Christie Vetoes Raises at N.J.-Delaware Transportation Authority

Photographer: Kena Betancur/Getty Images

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Photographer: Kena Betancur/Getty Images

Governor Chris Christie, citing New Jersey’s “financial condition,” vetoed three years of pay raises at a bistate authority that operates the Delaware Memorial Bridge, two ferries and five airports.

Christie, a second-term Republican, blocked increases of 1.9 percent annually, plus level 10 percent contributions toward health benefits, for 370 employees of the Delaware River and Bay Authority, which oversees crossings between Delaware and New Jersey.

“As a matter of policy driven by New Jersey’s financial condition, the awarded salary increases are inconsistent with those provided to New Jersey employees,” the governor wrote in an April 21 letter to Scott Green, executive director of the New Castle, Delaware-based authority.

State and many town workers in New Jersey have paid 20 percent of their health-care premiums for almost four years, Christie wrote. He invoked his veto power against the authority’s April 7 resolution approving the awards.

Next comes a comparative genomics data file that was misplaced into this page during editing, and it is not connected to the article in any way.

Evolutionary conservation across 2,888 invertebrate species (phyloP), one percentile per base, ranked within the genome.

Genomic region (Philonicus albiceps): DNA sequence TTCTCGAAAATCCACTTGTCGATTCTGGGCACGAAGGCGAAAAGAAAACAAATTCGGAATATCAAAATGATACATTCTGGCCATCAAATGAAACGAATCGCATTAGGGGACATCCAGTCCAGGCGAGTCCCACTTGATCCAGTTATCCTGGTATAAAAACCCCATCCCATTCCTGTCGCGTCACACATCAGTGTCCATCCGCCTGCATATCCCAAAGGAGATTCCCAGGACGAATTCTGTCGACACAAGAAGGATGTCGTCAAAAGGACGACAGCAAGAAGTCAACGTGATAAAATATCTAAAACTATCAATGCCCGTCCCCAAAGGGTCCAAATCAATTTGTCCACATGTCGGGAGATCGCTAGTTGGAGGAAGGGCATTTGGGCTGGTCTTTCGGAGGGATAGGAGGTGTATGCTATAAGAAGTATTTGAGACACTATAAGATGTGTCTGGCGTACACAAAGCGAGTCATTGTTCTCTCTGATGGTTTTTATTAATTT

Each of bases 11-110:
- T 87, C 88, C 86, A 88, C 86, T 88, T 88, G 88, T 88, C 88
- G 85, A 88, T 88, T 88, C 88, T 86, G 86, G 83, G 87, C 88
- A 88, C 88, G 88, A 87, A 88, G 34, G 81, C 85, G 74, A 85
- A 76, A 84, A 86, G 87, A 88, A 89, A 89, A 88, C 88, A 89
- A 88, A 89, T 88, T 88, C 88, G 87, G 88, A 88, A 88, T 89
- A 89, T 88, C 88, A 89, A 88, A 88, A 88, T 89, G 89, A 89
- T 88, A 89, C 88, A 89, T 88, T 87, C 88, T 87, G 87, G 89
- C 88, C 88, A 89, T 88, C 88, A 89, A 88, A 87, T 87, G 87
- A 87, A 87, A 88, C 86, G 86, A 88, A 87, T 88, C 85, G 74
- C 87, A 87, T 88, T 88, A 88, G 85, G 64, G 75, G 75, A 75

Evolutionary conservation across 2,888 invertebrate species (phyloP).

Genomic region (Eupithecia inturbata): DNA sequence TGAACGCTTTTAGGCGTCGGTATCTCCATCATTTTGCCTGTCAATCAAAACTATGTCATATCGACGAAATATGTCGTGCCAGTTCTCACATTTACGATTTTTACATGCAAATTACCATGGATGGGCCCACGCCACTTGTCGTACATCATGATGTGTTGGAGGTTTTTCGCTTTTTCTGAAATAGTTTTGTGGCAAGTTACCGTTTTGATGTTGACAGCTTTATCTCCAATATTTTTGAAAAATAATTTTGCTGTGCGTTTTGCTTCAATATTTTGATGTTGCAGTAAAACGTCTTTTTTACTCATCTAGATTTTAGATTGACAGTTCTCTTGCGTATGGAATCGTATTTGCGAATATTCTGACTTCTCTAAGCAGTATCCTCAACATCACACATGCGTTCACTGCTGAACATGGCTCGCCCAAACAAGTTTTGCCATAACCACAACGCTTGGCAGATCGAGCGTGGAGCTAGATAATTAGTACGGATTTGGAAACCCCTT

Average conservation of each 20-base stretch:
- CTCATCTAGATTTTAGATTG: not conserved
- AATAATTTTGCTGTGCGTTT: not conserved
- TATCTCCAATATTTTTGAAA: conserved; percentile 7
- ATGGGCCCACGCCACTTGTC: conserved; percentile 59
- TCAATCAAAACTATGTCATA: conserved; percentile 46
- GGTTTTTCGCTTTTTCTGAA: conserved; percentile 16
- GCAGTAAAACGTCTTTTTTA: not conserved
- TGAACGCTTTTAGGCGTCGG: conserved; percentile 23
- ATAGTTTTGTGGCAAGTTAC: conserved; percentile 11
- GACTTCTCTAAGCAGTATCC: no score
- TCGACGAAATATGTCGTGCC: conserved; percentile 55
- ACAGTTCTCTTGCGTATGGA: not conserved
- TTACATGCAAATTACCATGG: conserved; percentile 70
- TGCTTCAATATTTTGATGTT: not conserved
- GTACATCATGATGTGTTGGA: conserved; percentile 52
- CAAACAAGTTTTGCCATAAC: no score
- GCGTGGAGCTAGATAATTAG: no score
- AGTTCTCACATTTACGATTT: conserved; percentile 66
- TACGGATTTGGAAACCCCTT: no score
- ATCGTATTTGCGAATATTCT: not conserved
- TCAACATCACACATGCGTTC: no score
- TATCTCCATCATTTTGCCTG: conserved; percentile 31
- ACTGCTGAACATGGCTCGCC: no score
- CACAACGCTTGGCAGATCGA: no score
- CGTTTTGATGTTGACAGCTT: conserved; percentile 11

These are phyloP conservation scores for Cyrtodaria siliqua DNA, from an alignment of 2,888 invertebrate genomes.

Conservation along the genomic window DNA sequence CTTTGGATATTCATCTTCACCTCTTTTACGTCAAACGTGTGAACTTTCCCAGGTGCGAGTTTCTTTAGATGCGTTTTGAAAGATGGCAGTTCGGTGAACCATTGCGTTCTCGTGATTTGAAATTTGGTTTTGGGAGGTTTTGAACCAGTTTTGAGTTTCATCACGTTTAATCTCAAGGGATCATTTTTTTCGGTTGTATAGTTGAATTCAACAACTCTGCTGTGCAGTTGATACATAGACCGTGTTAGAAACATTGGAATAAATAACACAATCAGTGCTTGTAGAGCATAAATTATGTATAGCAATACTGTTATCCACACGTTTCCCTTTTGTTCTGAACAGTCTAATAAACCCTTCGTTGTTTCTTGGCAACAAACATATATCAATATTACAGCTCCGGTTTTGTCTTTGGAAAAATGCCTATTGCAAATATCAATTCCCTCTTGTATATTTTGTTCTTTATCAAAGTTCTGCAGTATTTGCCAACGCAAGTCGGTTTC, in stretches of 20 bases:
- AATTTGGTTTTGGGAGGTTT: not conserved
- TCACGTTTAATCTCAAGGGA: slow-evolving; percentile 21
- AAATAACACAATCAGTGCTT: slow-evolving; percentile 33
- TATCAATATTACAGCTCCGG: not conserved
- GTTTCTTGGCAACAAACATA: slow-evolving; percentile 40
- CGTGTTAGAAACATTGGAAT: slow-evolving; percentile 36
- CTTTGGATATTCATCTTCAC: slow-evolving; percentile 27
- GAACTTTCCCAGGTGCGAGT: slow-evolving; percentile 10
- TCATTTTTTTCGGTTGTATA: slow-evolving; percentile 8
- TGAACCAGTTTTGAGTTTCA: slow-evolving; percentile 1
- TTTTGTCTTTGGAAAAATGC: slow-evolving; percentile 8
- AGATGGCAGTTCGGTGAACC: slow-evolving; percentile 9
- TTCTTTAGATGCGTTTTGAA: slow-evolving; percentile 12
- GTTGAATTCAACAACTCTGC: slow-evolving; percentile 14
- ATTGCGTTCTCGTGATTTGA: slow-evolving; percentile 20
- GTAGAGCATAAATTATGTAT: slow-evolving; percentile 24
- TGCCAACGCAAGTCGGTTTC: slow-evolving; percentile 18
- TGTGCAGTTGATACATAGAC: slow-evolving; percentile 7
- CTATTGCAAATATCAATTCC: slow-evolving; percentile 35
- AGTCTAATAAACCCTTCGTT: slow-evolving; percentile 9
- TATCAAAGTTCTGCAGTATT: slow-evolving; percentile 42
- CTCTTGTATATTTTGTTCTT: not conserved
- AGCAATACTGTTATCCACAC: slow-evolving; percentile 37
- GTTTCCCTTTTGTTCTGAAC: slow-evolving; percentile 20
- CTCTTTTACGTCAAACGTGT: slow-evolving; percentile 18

William E. Lowe III, vice chairman of the commission, said Christie “has attempted to impose a ‘New Jersey way or the highway’ mentality,” according to a statement issued by an authority spokesman, James E. Salmon.

The authority has a good history of financial management, has cut staff by 25 percent over 10 years and makes pension payments in excess of actuarial requirements, according to Gary F. Traynor, vice chairman for budget and finance.

“Few other public bodies, including the state of New Jersey, can make similar claims,” Traynor said in the statement.

To contact the reporter on this story: Elise Young in Trenton at eyoung30@bloomberg.net

To contact the editors responsible for this story: Stephen Merelman at smerelman@bloomberg.net Stacie Sherman

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